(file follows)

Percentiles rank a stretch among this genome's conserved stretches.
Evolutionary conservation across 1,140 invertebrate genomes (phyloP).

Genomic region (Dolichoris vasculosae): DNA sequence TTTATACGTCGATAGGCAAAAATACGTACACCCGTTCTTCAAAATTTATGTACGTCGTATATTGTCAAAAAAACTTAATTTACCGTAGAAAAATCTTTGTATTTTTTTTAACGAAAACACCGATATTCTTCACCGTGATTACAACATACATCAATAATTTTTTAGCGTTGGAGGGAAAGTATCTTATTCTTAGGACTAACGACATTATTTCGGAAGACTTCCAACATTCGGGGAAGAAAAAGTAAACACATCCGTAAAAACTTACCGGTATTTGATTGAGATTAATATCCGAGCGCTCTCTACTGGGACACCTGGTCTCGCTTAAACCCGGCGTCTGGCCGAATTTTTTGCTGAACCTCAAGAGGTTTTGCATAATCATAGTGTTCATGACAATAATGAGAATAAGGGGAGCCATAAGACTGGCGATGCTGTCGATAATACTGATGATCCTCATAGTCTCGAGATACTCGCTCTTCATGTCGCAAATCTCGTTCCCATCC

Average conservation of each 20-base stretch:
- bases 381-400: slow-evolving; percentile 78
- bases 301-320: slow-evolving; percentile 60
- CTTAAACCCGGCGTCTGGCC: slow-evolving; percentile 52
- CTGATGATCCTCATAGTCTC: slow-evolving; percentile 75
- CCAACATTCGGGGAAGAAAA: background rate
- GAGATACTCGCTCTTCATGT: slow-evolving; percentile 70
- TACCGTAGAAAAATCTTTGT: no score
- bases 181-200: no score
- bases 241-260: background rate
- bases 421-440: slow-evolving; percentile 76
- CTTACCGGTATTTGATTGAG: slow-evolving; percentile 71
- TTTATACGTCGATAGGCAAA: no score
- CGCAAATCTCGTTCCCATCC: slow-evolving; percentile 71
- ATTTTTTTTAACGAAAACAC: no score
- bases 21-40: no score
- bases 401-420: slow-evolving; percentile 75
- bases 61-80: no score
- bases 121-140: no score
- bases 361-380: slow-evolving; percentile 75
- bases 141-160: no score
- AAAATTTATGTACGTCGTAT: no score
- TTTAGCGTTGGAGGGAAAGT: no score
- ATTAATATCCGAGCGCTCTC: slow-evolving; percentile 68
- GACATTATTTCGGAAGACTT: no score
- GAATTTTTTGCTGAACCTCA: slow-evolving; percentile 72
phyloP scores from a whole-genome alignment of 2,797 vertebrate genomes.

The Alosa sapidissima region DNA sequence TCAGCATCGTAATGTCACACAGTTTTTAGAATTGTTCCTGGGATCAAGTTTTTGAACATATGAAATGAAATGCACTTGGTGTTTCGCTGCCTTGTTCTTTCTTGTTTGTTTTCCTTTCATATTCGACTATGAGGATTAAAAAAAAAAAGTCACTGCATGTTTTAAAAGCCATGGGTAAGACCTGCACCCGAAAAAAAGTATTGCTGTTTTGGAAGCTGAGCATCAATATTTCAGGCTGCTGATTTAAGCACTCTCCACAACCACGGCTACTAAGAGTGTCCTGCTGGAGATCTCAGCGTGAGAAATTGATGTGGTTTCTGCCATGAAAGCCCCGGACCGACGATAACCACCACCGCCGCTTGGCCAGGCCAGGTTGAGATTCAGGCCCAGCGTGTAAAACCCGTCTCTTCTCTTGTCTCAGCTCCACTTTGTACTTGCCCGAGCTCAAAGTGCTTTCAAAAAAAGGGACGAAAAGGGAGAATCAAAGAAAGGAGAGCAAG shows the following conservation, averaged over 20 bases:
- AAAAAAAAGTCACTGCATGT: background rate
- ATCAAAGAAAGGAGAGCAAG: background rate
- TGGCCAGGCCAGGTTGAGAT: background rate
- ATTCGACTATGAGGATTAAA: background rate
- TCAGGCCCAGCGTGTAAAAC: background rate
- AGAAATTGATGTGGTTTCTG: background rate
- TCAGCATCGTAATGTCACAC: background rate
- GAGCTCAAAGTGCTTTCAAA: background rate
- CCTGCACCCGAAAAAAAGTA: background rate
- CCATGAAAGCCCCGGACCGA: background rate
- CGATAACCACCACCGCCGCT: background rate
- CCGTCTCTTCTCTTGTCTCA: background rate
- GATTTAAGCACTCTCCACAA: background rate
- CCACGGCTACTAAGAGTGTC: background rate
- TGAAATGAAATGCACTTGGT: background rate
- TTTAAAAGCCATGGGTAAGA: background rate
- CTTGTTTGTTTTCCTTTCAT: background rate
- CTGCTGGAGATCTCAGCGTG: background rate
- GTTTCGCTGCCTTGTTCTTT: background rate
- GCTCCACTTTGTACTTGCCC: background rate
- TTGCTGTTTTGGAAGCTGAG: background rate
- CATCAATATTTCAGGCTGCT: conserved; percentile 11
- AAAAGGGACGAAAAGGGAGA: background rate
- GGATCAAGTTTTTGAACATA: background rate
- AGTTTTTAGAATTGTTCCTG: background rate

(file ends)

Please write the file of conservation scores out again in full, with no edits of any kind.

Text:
Percentiles rank a stretch among this genome's conserved stretches.
Evolutionary conservation across 1,140 invertebrate genomes (phyloP).

Genomic region (Dolichoris vasculosae): DNA sequence TTTATACGTCGATAGGCAAAAATACGTACACCCGTTCTTCAAAATTTATGTACGTCGTATATTGTCAAAAAAACTTAATTTACCGTAGAAAAATCTTTGTATTTTTTTTAACGAAAACACCGATATTCTTCACCGTGATTACAACATACATCAATAATTTTTTAGCGTTGGAGGGAAAGTATCTTATTCTTAGGACTAACGACATTATTTCGGAAGACTTCCAACATTCGGGGAAGAAAAAGTAAACACATCCGTAAAAACTTACCGGTATTTGATTGAGATTAATATCCGAGCGCTCTCTACTGGGACACCTGGTCTCGCTTAAACCCGGCGTCTGGCCGAATTTTTTGCTGAACCTCAAGAGGTTTTGCATAATCATAGTGTTCATGACAATAATGAGAATAAGGGGAGCCATAAGACTGGCGATGCTGTCGATAATACTGATGATCCTCATAGTCTCGAGATACTCGCTCTTCATGTCGCAAATCTCGTTCCCATCC

Average conservation of each 20-base stretch:
- bases 381-400: slow-evolving; percentile 78
- bases 301-320: slow-evolving; percentile 60
- CTTAAACCCGGCGTCTGGCC: slow-evolving; percentile 52
- CTGATGATCCTCATAGTCTC: slow-evolving; percentile 75
- CCAACATTCGGGGAAGAAAA: background rate
- GAGATACTCGCTCTTCATGT: slow-evolving; percentile 70
- TACCGTAGAAAAATCTTTGT: no score
- bases 181-200: no score
- bases 241-260: background rate
- bases 421-440: slow-evolving; percentile 76
- CTTACCGGTATTTGATTGAG: slow-evolving; percentile 71
- TTTATACGTCGATAGGCAAA: no score
- CGCAAATCTCGTTCCCATCC: slow-evolving; percentile 71
- ATTTTTTTTAACGAAAACAC: no score
- bases 21-40: no score
- bases 401-420: slow-evolving; percentile 75
- bases 61-80: no score
- bases 121-140: no score
- bases 361-380: slow-evolving; percentile 75
- bases 141-160: no score
- AAAATTTATGTACGTCGTAT: no score
- TTTAGCGTTGGAGGGAAAGT: no score
- ATTAATATCCGAGCGCTCTC: slow-evolving; percentile 68
- GACATTATTTCGGAAGACTT: no score
- GAATTTTTTGCTGAACCTCA: slow-evolving; percentile 72
phyloP scores from a whole-genome alignment of 2,797 vertebrate genomes.

The Alosa sapidissima region DNA sequence TCAGCATCGTAATGTCACACAGTTTTTAGAATTGTTCCTGGGATCAAGTTTTTGAACATATGAAATGAAATGCACTTGGTGTTTCGCTGCCTTGTTCTTTCTTGTTTGTTTTCCTTTCATATTCGACTATGAGGATTAAAAAAAAAAAGTCACTGCATGTTTTAAAAGCCATGGGTAAGACCTGCACCCGAAAAAAAGTATTGCTGTTTTGGAAGCTGAGCATCAATATTTCAGGCTGCTGATTTAAGCACTCTCCACAACCACGGCTACTAAGAGTGTCCTGCTGGAGATCTCAGCGTGAGAAATTGATGTGGTTTCTGCCATGAAAGCCCCGGACCGACGATAACCACCACCGCCGCTTGGCCAGGCCAGGTTGAGATTCAGGCCCAGCGTGTAAAACCCGTCTCTTCTCTTGTCTCAGCTCCACTTTGTACTTGCCCGAGCTCAAAGTGCTTTCAAAAAAAGGGACGAAAAGGGAGAATCAAAGAAAGGAGAGCAAG shows the following conservation, averaged over 20 bases:
- AAAAAAAAGTCACTGCATGT: background rate
- ATCAAAGAAAGGAGAGCAAG: background rate
- TGGCCAGGCCAGGTTGAGAT: background rate
- ATTCGACTATGAGGATTAAA: background rate
- TCAGGCCCAGCGTGTAAAAC: background rate
- AGAAATTGATGTGGTTTCTG: background rate
- TCAGCATCGTAATGTCACAC: background rate
- GAGCTCAAAGTGCTTTCAAA: background rate
- CCTGCACCCGAAAAAAAGTA: background rate
- CCATGAAAGCCCCGGACCGA: background rate
- CGATAACCACCACCGCCGCT: background rate
- CCGTCTCTTCTCTTGTCTCA: background rate
- GATTTAAGCACTCTCCACAA: background rate
- CCACGGCTACTAAGAGTGTC: background rate
- TGAAATGAAATGCACTTGGT: background rate
- TTTAAAAGCCATGGGTAAGA: background rate
- CTTGTTTGTTTTCCTTTCAT: background rate
- CTGCTGGAGATCTCAGCGTG: background rate
- GTTTCGCTGCCTTGTTCTTT: background rate
- GCTCCACTTTGTACTTGCCC: background rate
- TTGCTGTTTTGGAAGCTGAG: background rate
- CATCAATATTTCAGGCTGCT: conserved; percentile 11
- AAAAGGGACGAAAAGGGAGA: background rate
- GGATCAAGTTTTTGAACATA: background rate
- AGTTTTTAGAATTGTTCCTG: background rate